• The performance of 8 cores makes it still somewhat competitive with hardware from as late as 2013.
  • SSD is a cheap way to make it feel like a new machine. Guides are available online on how to homebrew a Fusion drive as well.
  • Still supported by OS X, though you might have to replace WiFi/Bluetooth hardware to get the latest features like handoff/continuity (~$40-80).
  • In comparison to reports from friends, appears to be more stable than the '09 and '10 models (YMMV).

What is Bad:

  • Uses the older 'front side bus' technology Intel chips; access to RAM is much slower than the '09 and later which use the Core i7-class bus.
  • Single core performance is much slower than anything made in the last 5 years, even (for the most part) at the low end.
  • Only SATA II. As such, your SSD will max out at around 250-300MB/sec instead of SATA III's ~600MB/sec. However, you can work around this with a few hardware dollars.
  • Boot camp only officially provides drivers up to Windows 7. Perhaps Windows 8/8.1/10 will work, but I haven't tried it.
  • Given it is 7+ years old now, it is a matter of time before it is no longer supported by OSX.

The biggest problem I have is that OSX might stop supporting it soon. But from the technical side, it has 64-bit EFI which is a critical cut-off point for anything past OSX 10.7 Lion. The only reason I could see OSX no longer working on it is because it is no longer compiled for the older Core 2 Duo technology, however, Apple was selling that tech up until early 2012. As such, I would assume support until at least 2016/2017 to give those devices 4-5 years before obsolesence.

So if we assume that OSX 10.11 comes out in late 2015, it would most likely support those early 2012 sold products. As such, Apple will most likely support the release of OSX for 2-3 years before going end-of-life. Assuming 10.10 is the last, you're safe with patches until late 2017 or some time in 2018. If 10.11 supports it, add another year to that. For Apple, supporting an OS X product for 10 years isn't too shabby.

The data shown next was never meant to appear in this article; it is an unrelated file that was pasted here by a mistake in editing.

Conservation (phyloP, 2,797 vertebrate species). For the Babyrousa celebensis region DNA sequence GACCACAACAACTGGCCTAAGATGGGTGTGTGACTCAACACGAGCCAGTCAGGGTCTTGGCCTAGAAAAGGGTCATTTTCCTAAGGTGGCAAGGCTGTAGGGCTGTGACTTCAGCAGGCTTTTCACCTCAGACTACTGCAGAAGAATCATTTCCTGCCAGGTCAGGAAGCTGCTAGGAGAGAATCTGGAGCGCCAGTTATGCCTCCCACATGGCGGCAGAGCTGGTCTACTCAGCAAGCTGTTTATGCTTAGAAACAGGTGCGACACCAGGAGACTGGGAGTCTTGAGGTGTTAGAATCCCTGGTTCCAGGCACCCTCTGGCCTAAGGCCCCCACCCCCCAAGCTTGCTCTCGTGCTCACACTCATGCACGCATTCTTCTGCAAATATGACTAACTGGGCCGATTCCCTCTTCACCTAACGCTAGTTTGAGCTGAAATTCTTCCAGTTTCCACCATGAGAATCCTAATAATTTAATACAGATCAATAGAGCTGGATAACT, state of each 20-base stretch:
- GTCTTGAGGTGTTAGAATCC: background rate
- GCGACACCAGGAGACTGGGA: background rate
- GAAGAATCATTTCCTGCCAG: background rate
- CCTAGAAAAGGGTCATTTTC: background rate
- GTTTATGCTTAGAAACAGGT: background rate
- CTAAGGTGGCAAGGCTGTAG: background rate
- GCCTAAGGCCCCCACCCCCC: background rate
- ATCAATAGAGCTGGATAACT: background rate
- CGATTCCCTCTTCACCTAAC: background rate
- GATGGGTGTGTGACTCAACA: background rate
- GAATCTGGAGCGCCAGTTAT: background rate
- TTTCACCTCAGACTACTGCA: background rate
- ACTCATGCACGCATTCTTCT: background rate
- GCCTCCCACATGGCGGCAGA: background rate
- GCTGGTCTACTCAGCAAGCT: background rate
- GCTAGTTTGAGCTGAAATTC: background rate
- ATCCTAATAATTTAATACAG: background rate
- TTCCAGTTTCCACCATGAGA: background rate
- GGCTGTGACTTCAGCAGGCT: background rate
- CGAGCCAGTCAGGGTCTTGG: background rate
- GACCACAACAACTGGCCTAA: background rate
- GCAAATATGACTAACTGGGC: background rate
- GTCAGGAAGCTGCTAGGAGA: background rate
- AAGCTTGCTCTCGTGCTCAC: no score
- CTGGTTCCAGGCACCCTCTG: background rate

UPDATE: With 10.11 "El Capitan" being announced yesterday with support for the MacPro3,1 I'm guessing it is safe to say that your machine will continue to receive updates through at least 2018.

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A MacPro can hold a lot of RAM and in addition to the 4 HD bays and two Optical drive bays (that can be used with hard drives) there are two more SATA ports on the motherboard that are accessible with a bit of elbow grease.

RAM is fairly cheap these days and unless you need terabytes of storage SSDs are not that expensive either.

An SSD will give you a noticeable speed increase in daily operations that are disk bound (startup, launching applications, reading/writing to disk, etc.) and is what I usually recommend when people want to put some snap back in their Mac, and with that Mac you have lots of places to add a drive.

New RAM (depending on how much) and an SSD would be an order of magnitude cheaper than a new faster Mac. And beware as expansion options on the Mac Mini are non-existent and slim on an iMac. The new MacPro is reasonably expandable with RAM, but it is not an inexpensive unit and if you don't need the speed I would stick with the MacPro you have.